In this town, if a political consultant runs the campaign of a Citizens Council-type like Rawlings, especially for mayor, then that consultant will be viewed by all other officeholders as hard-wired to The Money.

So imagine that the same consultant comes back to City Hall later to lobby for some imaginary billionaire named B. Moon Dickens, who wants to buy the Trinity River. The city council and top elected officials don't look at the lobbyist and see him or her merely as the representative of B. Moon Dickens. They see the lobbyist as the representative of B. Moon Dickens and The Money and the mayor.

And that makes a big difference. That's the difference — and the conflict — that the ban Rawlings promised, the ban his campaign boss is now saying we don't need, would root out.

Here's what might give me the willies about all this, if I did not have my recent newfound faith based on Rawlings' 150 percent assurances. Rawlings tells me he is 150 percent committed to keeping his pledge, but then he adds this wrinkle about how " ... we cannot have any lobbyists have any advantage at City Hall."

So now it's not a question of conflict of interest any more? Now it's a question of one kind of lobbyist getting an advantage over another kind? And then I see Woodlief saying that removing a certain kind of lobbyist, which I will presume to be her kind, "only gives any bad actors proportionately greater influence."

They're not setting me up on this, are they? No. Can't happen. Can it? Because I remember, when I asked him about it in a forum I moderated, how Rawlings specifically acknowledged Woodlief's type of lobbying and how he believed it should be banned.

His opponent, David Kunkle, challenged him, pointing out that his campaign was being run by Woodlief, a frequent lobbyist at City Hall. But Rawlings explicitly promised that the ban would apply to Woodlief.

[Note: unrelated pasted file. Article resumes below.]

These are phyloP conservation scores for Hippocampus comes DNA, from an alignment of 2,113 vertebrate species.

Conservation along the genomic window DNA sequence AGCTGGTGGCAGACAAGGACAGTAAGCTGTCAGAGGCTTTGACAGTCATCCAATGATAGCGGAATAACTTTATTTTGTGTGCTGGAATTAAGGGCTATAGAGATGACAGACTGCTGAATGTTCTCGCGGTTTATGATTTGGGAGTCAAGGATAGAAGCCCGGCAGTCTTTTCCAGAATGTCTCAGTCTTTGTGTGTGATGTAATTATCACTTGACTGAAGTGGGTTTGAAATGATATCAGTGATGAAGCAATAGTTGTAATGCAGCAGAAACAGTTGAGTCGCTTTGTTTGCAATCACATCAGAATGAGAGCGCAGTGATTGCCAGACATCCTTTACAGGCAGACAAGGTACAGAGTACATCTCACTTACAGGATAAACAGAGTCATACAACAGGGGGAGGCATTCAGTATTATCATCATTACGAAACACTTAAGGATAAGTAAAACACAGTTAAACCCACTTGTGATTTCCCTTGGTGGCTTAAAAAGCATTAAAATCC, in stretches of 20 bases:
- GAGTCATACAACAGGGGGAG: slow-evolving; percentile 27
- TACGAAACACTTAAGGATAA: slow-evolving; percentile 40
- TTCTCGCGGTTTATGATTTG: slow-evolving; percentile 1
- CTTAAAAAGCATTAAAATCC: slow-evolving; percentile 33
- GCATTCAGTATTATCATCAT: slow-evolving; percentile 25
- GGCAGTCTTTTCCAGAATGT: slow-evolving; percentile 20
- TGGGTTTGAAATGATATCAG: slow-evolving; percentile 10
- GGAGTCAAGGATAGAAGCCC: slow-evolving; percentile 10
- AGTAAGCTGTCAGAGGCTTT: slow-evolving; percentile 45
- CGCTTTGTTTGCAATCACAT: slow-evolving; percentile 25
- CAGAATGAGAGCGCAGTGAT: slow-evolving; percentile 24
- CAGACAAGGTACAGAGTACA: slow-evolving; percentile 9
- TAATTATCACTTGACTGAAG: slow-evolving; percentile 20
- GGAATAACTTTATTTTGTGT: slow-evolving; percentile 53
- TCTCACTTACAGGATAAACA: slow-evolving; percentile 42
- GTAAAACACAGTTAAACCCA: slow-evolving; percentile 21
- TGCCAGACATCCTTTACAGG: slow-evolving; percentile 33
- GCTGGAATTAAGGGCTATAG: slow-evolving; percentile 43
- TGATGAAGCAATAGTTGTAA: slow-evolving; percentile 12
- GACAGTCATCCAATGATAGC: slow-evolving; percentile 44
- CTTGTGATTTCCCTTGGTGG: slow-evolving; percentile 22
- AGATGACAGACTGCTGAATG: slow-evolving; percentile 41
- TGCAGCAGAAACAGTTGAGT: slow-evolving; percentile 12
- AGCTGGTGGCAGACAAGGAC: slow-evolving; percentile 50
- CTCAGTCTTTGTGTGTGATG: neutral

"First of all," Rawlings said, "I think we need to respond to Chief Kunkle's thing that somehow I would be doing a disservice toward my people and my campaign if I supported Jim's question, and I don't care. I really don't. If the rules need to be tight and hard, and if people can't support my campaign because of that, I can run the campaign. We can get ad agencies. We can do all that, so this isn't about being nice to people."

In making the vow, Rawlings took a high and mighty line, condemning the entire Dallas City Council at the time for a recent vote weakening ethics rules on campaign contributions.

"I am really saddened and disappointed in this last thing, not only the policy that was voted but the fact that there was no public exposure and transparency," he said. "People will make up a lot of excuses, but when it comes to the moment of truth when we look at a leader, we've got to make sure he is so far over to the ethics side that there is no question of anything else."

He went on to expressly promise he would prove his own mettle by seeking a ban on campaign-runners as lobbyists: "I think it is one of several things that I as the mayor would go in and really try to strengthen."

I want to believe him. Does that count as faith? I don't know. I'm sort of new at this faith thing.